What Schools Need To Know About Head Injuries Caused By Contact Sports
As well as a return to in person schooling, 8 March 2021 will see outdoor after-school sports and activities resume. Plainly the positive impact of sport on the physical and mental health of children and young people is enormous and many schools will, rightly, be eagerly awaiting the return of sports training and fixtures. However, contact sports like rugby, football and lacrosse carry risk to children. This article aims to set out some of the latest scientific and legal developments regarding sport related head injury by discussing:
- The Concern Around Heading In Contact Sports
- The Medical Impact of Heading In Contact Sports
- Duty of Care For Schools In Sports
- Previous Cases Around Negligence/Duty Of Care Concerning Sport In Schools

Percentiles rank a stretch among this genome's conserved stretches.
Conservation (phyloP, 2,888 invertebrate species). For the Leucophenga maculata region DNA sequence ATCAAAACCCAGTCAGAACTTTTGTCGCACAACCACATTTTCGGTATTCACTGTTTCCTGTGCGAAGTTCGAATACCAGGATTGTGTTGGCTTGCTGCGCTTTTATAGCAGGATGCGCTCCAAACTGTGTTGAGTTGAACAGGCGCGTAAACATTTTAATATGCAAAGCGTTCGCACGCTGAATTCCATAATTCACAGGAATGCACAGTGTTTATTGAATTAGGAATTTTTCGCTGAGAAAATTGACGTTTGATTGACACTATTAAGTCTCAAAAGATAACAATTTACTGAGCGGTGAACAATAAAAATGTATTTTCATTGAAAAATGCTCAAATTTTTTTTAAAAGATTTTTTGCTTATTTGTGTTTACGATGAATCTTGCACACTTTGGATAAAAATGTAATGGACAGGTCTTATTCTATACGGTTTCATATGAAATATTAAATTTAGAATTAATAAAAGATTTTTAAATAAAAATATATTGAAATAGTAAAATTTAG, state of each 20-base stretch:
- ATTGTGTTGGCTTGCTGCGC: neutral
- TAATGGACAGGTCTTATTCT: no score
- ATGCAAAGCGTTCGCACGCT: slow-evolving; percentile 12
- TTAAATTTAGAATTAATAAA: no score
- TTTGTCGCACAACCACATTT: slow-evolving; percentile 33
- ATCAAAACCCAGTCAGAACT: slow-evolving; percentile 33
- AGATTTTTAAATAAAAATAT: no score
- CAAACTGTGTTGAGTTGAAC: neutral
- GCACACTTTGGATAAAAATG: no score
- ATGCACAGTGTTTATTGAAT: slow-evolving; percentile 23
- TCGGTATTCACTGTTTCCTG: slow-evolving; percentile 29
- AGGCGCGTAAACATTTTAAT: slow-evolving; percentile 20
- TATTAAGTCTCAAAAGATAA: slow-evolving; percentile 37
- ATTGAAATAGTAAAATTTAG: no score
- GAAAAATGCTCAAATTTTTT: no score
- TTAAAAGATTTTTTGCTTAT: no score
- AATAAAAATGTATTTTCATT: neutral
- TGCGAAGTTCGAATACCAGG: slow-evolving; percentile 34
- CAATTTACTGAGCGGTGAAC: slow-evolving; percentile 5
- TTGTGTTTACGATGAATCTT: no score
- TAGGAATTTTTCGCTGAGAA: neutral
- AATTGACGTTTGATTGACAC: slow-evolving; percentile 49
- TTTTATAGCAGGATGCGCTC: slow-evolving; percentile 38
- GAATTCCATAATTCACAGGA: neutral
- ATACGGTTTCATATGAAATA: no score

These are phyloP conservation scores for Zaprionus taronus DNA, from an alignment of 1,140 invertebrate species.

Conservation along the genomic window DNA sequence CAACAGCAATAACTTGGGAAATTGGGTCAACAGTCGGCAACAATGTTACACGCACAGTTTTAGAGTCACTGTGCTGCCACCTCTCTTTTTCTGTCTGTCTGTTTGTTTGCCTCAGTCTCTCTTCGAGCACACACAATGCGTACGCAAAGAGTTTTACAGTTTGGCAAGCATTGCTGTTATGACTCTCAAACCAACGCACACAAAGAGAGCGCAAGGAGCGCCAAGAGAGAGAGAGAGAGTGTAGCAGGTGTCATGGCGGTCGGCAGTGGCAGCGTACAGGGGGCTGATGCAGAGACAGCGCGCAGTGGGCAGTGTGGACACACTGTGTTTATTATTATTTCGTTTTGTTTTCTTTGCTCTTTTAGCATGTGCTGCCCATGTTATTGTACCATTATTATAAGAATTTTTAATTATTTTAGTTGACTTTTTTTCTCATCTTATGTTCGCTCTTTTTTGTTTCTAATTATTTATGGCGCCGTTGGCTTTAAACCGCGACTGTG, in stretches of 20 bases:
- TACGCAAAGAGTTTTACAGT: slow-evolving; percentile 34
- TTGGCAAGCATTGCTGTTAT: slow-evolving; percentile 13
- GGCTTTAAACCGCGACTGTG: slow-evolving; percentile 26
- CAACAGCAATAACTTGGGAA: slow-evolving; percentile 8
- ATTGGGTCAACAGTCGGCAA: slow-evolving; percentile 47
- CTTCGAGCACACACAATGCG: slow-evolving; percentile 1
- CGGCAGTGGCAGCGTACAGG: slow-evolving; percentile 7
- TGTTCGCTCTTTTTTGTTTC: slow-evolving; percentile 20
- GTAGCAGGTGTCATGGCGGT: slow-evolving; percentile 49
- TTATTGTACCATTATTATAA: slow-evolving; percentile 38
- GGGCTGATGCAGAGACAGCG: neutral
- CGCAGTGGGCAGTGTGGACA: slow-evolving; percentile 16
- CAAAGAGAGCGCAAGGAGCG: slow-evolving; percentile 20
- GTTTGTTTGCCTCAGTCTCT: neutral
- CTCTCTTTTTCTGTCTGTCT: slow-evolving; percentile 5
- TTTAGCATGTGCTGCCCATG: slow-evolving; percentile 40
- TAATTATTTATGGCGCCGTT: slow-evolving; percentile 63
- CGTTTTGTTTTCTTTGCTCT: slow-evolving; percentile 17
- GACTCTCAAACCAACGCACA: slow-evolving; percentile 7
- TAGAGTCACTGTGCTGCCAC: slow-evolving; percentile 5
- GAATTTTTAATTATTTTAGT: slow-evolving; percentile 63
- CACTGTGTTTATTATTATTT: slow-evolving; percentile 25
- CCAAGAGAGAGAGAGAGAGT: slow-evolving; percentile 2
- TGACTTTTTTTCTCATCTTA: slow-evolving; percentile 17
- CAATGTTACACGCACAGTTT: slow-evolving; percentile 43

- Suggestions For Schools To Consider
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- Tags: American Football | Athlete Welfare | Boxing | Children | FA | Football | Gillick Consent | Head Injuries | Health And Safety At Work Act | Management Of Health And Safety At Work Regulations | Regulation & Governance | RFU | Rugby | Safeguarding | Schools | Sports
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About the Author
Her work as an independent investigator of safeguarding failures at major independent schools, international charities and sports organisations makes her ideally suited to guide clients through every step of safeguarding investigations, whether involving current or historic allegations and the associated engagement with the statutory agencies and regulators.
Sophie was called to the Bar in July 2012 and joined Old Square Chambers in October 2013. She specialises in clinical negligence and personal injury cases, and inquests. Sophie’s only defence work is through her appointment to the Attorney General’s C panel where she represents the Ministry of Justice, Ministry of Defence and Home Office in similar cases, and the Criminal Injuries Compensation Authority in public law matters. Sophie is ranked in both the UK’s leading legal directories, Chambers & Partners and the Legal 500.